“I found the support given to my daughter, my husband and myself by Bobby and her staff outstanding and was extremely grateful for it all. At a time when my husband and I felt our daughter's life was on the decline and could see very little light forward, Bobby and her staff reassured us that they would offer our daughter encouragement and support to fulfil her potential. They followed through  and I am pleased to be able to say my daughter is working on commencing her PHD. This remarkable school remains in my daughter's life in positive ways.”

“I attended the Fairlawn Centre after being expelled. I had always struggled with mainstream education right back from primary school days being excluded in Year 4 for the first time and unable to attend any school outings or trips due to my unmanageable behaviour. My view on school and education was simpIe I didn't like it and I wasn't going to do/participate with any educational activities.

“After being expelled from mainstream school I believed that was it. No education, no stability, what future could I possibly have? I was then offered a place at The Fairlawn Centre where they opened my eyes to my potential and changed my view on education completely.

“It wasn't easy at the beginning but they never gave up on me. They made me see I could do well, I could have a bright future and I was capable. I just needed that little bit of extra support. All of a sudden I believed in myself. After so many failings and put downs within the mainstream sector I finally attended a place I felt I belonged, one where I could push myself along with meeting some of the best girls that I still have contact with to this day (15 years later!) 

“The path I was on was destructive, drinking and doing drugs at 14 years old. No respect for authority, no ambition and being arrested every other weekend. Without the help and access to the Fairlawn Centre I am pretty sure my path was going to be prison. The headmaster of the mainstream school I was expelled from often told me that was where I would end up.”

“I attended the Fairlawn centre for around three years.

The school and the teachers helped me more than I could have imagined - if it wasn't for that school I wouldn't be where I am today. I learned so much more in my time there than I did the whole time in any mainstream school, we were given the time and the support that we needed instead of being lost in a class full of 30 children . We were cared about and our problems spoken about and addressed instead of being made to feel useless like we were in  a mainstream school.

“I had my first experience with cooking at the Fairlawn centre and really enjoyed it and learned so much which made me follow a career in cooking and now I am a fully qualified chef.

“There are so many people like myself who need a little extra help in school and to take this away from people will mean they will be lost in a mainstream school, they will be pushed to the side and not given the time of day or the help and support they need and it's very sad. The staff at the fairlawn centre were not just our teachers they were like family, it was an amazing place to learn and I really hope it can continue to be for many more years to come.”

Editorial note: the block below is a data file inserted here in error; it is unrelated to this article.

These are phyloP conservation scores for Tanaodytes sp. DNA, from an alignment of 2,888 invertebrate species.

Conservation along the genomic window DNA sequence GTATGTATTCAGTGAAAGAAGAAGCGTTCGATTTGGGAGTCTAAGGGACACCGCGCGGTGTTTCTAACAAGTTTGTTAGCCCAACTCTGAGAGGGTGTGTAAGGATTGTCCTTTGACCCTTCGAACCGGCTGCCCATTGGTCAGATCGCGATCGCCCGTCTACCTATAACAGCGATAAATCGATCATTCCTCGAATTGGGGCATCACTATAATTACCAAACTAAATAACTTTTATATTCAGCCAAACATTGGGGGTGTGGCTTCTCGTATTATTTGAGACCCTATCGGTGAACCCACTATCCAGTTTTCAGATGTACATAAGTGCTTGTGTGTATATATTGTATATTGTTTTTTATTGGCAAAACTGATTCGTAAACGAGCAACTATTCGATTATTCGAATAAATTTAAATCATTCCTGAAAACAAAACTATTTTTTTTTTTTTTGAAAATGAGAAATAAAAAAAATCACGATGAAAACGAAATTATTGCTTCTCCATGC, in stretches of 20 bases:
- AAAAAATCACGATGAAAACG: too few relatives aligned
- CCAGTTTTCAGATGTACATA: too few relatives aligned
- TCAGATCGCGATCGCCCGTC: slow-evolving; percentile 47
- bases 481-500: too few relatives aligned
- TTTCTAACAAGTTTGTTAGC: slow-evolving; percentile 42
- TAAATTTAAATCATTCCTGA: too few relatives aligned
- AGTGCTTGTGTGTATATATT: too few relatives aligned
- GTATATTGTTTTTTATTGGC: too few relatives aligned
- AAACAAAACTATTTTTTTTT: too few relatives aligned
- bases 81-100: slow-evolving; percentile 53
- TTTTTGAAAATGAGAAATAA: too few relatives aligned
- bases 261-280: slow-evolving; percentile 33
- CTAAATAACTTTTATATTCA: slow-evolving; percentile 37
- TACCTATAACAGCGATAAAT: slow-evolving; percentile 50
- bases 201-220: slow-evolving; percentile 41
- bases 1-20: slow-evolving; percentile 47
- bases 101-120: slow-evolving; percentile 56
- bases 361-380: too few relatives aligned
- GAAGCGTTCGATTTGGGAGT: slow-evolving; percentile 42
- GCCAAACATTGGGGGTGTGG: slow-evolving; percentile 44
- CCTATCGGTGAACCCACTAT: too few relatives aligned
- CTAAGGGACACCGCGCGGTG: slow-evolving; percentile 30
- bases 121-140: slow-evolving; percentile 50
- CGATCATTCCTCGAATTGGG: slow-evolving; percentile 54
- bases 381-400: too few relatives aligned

“My son started at Spring Garden's halfway though year 7 due to him being permanently excluded from mainstream school due to his behaviour.  My son is diagnosed with ADHD, ODD and Social, Emotional and communication difficulties.

“When he started at Spring Gardens, he did have a rocky start, but the staff really got to understand his difficulties and where he needed help.

“My son soon developed a bond with his tutors, and he was staying in school and getting work done, not every day was great, and he did push his boundaries, but the staff coped with him and gave him the space he needed and prevented him from being sent home.

“My son's aggression was almost zero by the end of year 8 and when he moved to the London Road campus in year 10, he was a completely different child all because the staff had put in so much effort to learn his needs and how to deal with his behaviours.

“My son left this year in June and has gained seven GCSE's and is now doing an apprenticeship in painting and decorating. I could not be prouder of him, and I can't thank the staff at CE Academy enough for all the effort and time they put into making sure my son got an education.  My son would not be where he is today without the CE Academy, and it would be a huge loss to the county if this provision was to close.”

“During my time attending Fairlawns, I met some of the most influential people I've ever met in my life. I made life-long friends and have never had anyone who could understand me and get though to me more than the teachers could.

“As a troubled teenager coming from a dysfunctional background, it wasn't very often that I would trust or listen to anyone.

“But I trusted the teachers and respected, them which is something I don't believe I could have grasped in life if it wasn't for Fairlawns. As soon as I'd get into school I felt secure and safe which is something every young person should feel all the time. I have nothing but fond memories. I had a good education. I learned life skills. I learned how to communicate and how to control anger.

“If it wasn't for Fairlawns teaching me life skills as well as education, I would have been in so many dangerous situations. I am so grateful for them and I can tell you now, if it wasn't for this place I would not be where I am now. There are so many problematic, young ladies now and in the future who will need this kind of school to benefit them in the future. I am now successful, happy and I truly believe Fairlawns massively contributed. 

“A far cry from the girl I was when I first started there. In the two years I spent there, they changed my mindset and brought the best out in me. They made me see my potential and my worth. They educated me and showed me what compassion and kindness was.”